Former Vice President Joe Biden and President Donald Trump moved their battle to the critical region of the Midwest on the final Friday before the election, crossing paths in Wisconsin and Minnesota as Biden moves to expand the electoral map by wooing the blue-collar voters who flocked to Trump in 2016.
Trump touched down for his first stop in Waterford Township, Michigan, Friday, tossing red “Make America Great Again” hats to the crowd, hours after the US passed a daily record with more than 88,000 new coronavirus cases Thursday. As he continued to downplay the fall surge, Trump complained that restrictions in Minnesota would curtail his plans for his final rally of the day in Rochester, Minnesota, where Democratic state officials, adhering to state Department of Health rules, had insisted that his crowd had to be limited to 250 people.
Later that night, as the US approached another daily record for new coronavirus cases, Trump lashed out at the “arrogant, far-left political class” at his Minnesota rally and claimed Democrats like Biden want to “imprison you in your homes while letting anarchists, agitators and vandals roam free as they destroy your cities and states.”
He argued that Biden and state officials, including Minnesota Attorney General Keith Ellison, have created two sets of standards — one for the protesters who demonstrated against police brutality after the police killing of George Floyd in Minneapolis – and a different set for his supporters.
Republicans got a win in Minnesota Thursday night when a federal appeals court ruled that mailed-in ballots in the state must be received by elections officials no later than Election Day. While there has not been as much polling on Minnesota, the Washington Post/ABC News poll last month showed Trump down by double digits.
The two candidates crisscrossed the Midwest Friday at a time when Biden is trying to shore up his leads in those states and strengthen his connection to the working class voters that Hillary Clinton neglected in the waning days of her race with Trump four years ago. The former vice president is spending ample time in states that Trump won in 2016, as his team contemplates multiple paths to the 270 electoral votes he needs to win, while Democrats are poised to gain seats in the House and Senate.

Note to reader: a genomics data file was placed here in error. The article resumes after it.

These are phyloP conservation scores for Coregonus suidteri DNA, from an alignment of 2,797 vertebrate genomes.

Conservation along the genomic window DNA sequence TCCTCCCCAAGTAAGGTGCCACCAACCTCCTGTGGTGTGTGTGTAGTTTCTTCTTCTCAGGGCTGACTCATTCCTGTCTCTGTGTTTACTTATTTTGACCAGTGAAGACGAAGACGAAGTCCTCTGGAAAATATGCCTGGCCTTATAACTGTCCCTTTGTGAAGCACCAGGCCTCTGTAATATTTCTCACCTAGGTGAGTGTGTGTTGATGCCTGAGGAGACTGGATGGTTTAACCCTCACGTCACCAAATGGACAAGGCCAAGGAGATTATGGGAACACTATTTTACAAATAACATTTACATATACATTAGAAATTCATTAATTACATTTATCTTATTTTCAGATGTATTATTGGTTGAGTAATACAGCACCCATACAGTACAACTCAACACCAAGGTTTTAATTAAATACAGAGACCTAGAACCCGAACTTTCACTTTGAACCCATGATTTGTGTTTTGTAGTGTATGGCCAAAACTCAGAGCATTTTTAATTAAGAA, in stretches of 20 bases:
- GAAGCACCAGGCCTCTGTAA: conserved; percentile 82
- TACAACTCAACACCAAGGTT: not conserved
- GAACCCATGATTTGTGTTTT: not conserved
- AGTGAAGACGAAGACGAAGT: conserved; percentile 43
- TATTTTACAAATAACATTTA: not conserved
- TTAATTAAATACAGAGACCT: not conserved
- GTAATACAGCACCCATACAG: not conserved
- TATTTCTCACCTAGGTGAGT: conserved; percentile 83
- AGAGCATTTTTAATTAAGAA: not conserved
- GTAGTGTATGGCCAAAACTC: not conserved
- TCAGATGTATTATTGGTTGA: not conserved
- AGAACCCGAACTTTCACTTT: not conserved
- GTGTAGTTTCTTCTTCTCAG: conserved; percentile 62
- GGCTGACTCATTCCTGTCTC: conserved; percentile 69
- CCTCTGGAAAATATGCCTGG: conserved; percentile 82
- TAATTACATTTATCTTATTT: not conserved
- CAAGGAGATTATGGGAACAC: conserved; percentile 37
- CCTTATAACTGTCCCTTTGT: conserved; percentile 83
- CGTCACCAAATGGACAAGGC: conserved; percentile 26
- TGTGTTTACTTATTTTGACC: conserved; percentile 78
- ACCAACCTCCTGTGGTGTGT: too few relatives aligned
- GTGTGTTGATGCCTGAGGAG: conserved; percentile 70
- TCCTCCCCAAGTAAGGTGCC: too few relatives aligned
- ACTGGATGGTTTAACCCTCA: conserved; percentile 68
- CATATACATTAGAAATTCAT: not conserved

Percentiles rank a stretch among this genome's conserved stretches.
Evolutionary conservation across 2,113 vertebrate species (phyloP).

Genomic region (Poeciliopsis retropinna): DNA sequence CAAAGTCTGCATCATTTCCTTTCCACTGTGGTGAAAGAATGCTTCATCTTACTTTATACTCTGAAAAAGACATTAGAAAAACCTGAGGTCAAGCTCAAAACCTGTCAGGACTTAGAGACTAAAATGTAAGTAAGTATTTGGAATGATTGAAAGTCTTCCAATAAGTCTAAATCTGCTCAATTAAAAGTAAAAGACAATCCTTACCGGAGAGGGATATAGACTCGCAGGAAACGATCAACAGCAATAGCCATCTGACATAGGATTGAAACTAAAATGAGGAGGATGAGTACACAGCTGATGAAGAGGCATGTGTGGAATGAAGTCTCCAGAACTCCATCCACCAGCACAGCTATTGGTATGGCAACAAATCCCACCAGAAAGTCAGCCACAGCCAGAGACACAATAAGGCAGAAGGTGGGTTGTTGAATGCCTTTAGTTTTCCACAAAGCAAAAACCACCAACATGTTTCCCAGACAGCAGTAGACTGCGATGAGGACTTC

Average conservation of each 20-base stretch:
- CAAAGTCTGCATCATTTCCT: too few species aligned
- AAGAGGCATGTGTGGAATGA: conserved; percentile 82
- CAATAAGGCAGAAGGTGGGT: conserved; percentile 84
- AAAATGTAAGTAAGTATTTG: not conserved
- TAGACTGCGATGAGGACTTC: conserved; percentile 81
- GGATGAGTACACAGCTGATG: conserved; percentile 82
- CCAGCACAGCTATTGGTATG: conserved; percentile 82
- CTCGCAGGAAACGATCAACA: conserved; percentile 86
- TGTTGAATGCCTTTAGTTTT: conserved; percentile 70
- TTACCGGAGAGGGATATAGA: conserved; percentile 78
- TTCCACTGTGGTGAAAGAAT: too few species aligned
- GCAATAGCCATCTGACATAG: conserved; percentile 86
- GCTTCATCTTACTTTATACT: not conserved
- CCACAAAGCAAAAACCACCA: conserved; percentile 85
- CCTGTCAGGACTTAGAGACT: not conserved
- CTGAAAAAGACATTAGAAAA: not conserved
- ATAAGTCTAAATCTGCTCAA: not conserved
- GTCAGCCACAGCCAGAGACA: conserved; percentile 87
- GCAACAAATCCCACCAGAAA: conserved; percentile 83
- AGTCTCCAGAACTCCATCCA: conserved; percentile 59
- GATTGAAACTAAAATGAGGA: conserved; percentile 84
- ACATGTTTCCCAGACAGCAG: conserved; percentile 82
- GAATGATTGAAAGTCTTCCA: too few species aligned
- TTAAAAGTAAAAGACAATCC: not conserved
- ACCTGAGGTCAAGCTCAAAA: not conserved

Though polls show Trump trailing nationally, the Trump team is confident they can win with explosive turn out on Election Day and a superior ground game.
If Biden is not able to flip battlegrounds that Trump won like Florida, North Carolina and Georgia, he could potentially carve a path to the White House by rebuilding the Democrats’ blue wall in the Rust Belt and capturing Wisconsin, Michigan and Pennsylvania, while holding Minnesota in the Democratic column.
Trump won those three Midwestern states by less than a percentage point in 2016, and Biden’s kinship with the blue collar voters who live in working class towns like Scranton, Pennsylvania, where he lived as a young boy, was one of the major selling points to Democratic primary voters as he cultivated the image of “middle-class Joe.”
While Trump has campaigned, both in 2016 and 2020, as a voice for the “forgotten men and women” who live in those communities, Biden has argued that the President ignored their needs while helping his wealthy allies – attempting to frame the race as Scranton versus Park Avenue. But Trump has argued that Biden favored trade policies that sent jobs overseas and threw open the border to the detriment of working-class voters.
Biden has succeeded in cutting into Trump’s margins with White voters who do not hold a college degree – a trend he hopes to accelerate in the closing days of the campaign as he visits Midwestern states that include Iowa, Michigan and Wisconsin.
But Trump rejected Biden’s efforts on Friday as he insisted that the Democrat has no enthusiasm at his campaign events and told Michiganders, misleadingly, that “we’re still rounding the corner” when it comes to coronavirus.